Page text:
Case study: Using humans and AI to deliver smarter service
Cost and complexity shouldn’t be a barrier to the use of artificial intelligence, with Baker Tilly Digital experts developing multi-stage solutions
Artificial intelligence may have captured the headlines, but for businesses looking to employ AI in their work processes, it remains a complex and costly process to find the right fit.
And if enterprises are only experimenting with generative AI platforms like ChatGPT, they might be missing out on the opportunities other AI and machine learning tools can deliver.
For Vladimir Vasilev, Digital Lead with Baker Tilly Dominican Republic, success can be found in combining the natural language processing advanced by large language models such as ChatGPT with other elements, such as computer vision, document extraction and custom machine learning to solve problems that were previously difficult or highly expensive to address.
“In the past, we were seeing new requests from clients mostly around extracting data from documents using AI,” Mr Vasilev says.
“We are a partner and reseller for different solutions, which allows us to utilise all of the AI web services for Amazon, Google and Microsoft, for example. With a small use case, where we just need to work through document extraction, we can basically utilise all those services quickly.
“But when you start to have very large use cases, where you might have thousands and thousands of documents, you need a different solution.”
ChatGPT has a free limit of a few thousand characters or tokens, while GPT-4 allows more characters before users have to pay to train the model.
“There are many models for classification or data extraction but when you need something more customisable … you need to create something custom.” — Vladimir Vasilev
But given very large volumes of content are needed for a business to predict customer behaviour or identify trends, it can become necessary to split the task into different steps.
One approach the firm has developed combines elements of computer vision, custom machine learning, natural language parsing and translation to be able to read and review documents, identify information, extract the results and digitise the output.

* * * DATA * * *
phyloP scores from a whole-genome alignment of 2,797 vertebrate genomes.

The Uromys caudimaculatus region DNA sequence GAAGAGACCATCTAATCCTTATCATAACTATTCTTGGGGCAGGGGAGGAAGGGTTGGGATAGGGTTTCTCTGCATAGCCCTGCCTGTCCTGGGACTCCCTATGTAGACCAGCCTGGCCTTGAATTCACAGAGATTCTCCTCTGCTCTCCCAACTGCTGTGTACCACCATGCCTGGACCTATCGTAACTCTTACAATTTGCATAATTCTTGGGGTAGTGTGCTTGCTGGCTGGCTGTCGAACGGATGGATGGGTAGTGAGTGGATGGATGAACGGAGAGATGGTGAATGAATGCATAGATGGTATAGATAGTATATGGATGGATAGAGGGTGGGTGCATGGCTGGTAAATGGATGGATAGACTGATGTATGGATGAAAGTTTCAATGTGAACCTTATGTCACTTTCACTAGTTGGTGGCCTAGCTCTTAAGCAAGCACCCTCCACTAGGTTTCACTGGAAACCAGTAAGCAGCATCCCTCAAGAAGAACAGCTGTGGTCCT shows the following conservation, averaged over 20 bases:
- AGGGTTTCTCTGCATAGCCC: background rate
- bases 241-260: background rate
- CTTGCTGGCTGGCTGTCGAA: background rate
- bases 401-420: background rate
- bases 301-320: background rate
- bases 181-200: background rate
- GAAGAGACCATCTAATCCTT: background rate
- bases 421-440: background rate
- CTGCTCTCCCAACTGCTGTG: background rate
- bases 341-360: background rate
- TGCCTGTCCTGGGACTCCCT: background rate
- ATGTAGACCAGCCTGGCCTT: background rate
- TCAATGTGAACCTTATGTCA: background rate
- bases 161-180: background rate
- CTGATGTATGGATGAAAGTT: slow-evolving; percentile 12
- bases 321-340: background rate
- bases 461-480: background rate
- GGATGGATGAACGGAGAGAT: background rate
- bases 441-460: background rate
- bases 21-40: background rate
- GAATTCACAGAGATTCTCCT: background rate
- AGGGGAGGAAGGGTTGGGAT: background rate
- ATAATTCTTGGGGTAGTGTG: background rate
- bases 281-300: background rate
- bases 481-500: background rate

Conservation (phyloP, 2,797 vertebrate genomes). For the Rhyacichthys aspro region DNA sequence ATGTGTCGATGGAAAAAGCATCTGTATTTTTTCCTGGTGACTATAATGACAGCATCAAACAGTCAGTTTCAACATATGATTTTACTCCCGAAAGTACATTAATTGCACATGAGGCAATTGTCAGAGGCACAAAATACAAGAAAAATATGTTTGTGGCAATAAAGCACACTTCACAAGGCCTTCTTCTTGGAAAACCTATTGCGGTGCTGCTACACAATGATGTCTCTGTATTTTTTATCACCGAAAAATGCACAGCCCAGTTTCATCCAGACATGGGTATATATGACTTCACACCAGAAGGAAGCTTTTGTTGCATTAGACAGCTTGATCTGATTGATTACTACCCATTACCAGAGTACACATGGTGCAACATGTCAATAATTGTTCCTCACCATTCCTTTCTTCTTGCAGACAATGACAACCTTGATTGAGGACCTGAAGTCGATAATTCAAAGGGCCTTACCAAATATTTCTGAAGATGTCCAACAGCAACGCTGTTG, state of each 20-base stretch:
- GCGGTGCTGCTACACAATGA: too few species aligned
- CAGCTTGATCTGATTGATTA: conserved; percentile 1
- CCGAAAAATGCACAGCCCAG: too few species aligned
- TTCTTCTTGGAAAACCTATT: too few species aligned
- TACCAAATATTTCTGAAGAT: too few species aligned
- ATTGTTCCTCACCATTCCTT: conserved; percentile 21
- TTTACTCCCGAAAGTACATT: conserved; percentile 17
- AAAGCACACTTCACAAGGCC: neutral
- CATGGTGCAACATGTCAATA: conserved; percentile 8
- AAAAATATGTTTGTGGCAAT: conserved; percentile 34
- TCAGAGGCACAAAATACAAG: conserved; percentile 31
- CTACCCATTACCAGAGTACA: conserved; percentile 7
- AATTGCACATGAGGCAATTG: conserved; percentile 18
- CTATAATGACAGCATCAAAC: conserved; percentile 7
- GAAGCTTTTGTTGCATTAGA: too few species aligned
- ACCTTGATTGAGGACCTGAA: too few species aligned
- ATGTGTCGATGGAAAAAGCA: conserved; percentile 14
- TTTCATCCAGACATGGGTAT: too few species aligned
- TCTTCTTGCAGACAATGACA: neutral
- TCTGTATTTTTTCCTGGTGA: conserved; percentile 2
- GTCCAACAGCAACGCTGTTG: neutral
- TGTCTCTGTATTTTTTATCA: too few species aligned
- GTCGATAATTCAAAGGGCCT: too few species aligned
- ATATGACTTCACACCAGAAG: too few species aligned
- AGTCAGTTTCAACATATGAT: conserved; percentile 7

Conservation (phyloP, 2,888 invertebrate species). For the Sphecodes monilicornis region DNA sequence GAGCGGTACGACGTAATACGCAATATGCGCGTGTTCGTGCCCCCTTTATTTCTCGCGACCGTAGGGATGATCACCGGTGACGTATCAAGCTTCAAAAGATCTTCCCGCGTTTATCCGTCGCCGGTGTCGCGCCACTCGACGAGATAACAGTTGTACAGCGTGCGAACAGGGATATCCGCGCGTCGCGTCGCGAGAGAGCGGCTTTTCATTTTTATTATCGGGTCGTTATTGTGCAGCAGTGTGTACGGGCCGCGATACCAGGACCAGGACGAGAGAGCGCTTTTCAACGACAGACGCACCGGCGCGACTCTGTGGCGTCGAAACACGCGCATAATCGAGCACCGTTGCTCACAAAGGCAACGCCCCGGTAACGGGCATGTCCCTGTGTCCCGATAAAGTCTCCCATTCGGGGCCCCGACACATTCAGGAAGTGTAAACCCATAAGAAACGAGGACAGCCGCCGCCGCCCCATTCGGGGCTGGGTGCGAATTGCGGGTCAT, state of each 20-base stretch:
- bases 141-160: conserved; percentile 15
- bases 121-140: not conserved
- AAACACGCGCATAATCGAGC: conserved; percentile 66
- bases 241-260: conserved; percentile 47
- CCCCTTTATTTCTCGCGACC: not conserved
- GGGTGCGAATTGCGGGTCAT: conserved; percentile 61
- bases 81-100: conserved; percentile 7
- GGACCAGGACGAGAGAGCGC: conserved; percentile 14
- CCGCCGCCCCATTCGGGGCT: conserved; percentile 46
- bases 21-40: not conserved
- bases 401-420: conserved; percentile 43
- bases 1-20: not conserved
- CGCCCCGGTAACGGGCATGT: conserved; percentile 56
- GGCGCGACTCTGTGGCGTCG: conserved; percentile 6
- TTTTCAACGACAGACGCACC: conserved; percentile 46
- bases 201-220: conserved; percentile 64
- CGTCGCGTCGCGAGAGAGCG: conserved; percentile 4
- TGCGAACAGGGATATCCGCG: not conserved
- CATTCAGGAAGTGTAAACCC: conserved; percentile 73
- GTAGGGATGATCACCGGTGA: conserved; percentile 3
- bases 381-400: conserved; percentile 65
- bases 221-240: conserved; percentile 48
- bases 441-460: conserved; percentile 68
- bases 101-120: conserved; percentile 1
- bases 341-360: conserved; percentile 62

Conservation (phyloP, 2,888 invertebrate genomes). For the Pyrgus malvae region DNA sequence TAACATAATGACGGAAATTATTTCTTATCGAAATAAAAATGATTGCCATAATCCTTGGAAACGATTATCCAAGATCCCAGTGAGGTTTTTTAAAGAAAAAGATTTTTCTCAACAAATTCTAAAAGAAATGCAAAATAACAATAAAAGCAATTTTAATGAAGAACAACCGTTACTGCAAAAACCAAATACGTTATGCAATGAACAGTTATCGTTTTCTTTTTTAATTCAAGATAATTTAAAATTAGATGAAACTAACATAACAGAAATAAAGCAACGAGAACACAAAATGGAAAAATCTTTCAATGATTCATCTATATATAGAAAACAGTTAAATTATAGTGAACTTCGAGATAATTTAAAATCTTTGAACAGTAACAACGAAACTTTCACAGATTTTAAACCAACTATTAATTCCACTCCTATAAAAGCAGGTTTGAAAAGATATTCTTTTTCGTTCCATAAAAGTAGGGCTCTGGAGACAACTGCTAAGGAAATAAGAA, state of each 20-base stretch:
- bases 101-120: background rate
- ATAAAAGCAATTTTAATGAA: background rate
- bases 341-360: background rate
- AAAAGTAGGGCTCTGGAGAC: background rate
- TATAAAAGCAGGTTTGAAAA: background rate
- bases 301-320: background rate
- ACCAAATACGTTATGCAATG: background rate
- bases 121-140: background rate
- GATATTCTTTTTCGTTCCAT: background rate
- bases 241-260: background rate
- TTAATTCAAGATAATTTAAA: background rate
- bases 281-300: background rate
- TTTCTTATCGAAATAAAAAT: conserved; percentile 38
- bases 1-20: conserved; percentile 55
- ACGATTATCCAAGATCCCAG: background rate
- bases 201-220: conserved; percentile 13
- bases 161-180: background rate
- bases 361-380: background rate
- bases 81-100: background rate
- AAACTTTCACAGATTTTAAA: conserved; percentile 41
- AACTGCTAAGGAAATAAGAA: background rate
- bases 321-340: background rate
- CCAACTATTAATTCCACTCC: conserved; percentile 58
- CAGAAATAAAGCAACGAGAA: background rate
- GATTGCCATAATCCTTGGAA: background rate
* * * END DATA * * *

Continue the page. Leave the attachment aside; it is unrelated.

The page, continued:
“First we are identifying what each document is for the document classification step, then there is a machine learning part where the system will learn to extract key values — perhaps if an insurance document includes a registration number somewhere, the machine will extract it.
“The next step is a verification component; if there is a discrepancy between the expected and actual content, we classify this manually and it will learn.
“The system we use reads printed text at 100% accuracy and handwritten text at 90% accuracy, but we have a process in place to verify and improve.”
The firm uses what Mr Vasilev calls a ‘hyper automation’ process — combining both humans and machines for best effect.
“We really have three actors: AI, people and robotic process automation,” he says.
“So if we are analysing emails, for example, we link through an API to OpenAI to analyse the content of the email and the AI will summarise the information and classify it.
“Since the emails usually have attached documents, those are classified as well, the data is extracted and the information is reconciled.
“We want really high accuracy here because you want to limit the number of documents that need to be reviewed. “
Looping in a human reviewer at this stage can ensure any documents that don’t fit the expected pattern can be quickly assessed, and the results used to train the model further.
Mr Vasilev says that by leveraging different capabilities and specialisations across systems, clients can often get a better, faster, more accurate and cost-effective response than using a single tool.
“There are many models for classification or data extraction but when you need something more customisable such as for predictive analysis, you need to create something custom,” he says.
“The better the model, the better the result.”